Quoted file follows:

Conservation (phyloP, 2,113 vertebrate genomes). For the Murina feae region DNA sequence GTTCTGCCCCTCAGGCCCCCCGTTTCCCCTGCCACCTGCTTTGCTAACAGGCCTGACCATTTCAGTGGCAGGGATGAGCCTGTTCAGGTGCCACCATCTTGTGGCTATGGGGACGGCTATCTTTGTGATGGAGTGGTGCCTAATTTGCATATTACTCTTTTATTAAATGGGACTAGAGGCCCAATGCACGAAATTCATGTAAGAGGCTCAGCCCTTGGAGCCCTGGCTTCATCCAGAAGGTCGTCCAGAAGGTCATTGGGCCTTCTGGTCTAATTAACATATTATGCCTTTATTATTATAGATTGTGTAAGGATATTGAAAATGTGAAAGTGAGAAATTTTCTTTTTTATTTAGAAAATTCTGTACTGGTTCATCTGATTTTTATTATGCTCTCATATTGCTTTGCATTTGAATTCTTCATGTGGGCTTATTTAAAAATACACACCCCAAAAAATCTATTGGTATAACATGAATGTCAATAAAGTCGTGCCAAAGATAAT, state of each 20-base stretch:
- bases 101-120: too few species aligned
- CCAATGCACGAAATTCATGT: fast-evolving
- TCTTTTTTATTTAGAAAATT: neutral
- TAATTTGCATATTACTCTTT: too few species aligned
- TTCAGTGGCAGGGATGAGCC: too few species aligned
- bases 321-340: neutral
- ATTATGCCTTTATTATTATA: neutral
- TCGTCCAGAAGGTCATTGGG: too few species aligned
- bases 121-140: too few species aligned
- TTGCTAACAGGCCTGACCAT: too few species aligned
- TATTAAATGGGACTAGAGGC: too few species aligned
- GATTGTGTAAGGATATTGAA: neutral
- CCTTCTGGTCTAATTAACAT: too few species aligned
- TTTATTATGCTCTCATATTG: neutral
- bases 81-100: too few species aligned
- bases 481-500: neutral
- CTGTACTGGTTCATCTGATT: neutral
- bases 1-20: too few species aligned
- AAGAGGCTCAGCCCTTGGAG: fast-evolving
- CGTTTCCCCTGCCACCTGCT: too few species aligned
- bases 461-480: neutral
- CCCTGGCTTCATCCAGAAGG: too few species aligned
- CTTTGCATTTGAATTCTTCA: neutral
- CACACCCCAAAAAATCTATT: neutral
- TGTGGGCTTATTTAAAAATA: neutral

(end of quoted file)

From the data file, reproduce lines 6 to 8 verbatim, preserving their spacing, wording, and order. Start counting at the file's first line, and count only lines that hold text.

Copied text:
- TTCAGTGGCAGGGATGAGCC: too few species aligned
- bases 321-340: neutral
- ATTATGCCTTTATTATTATA: neutral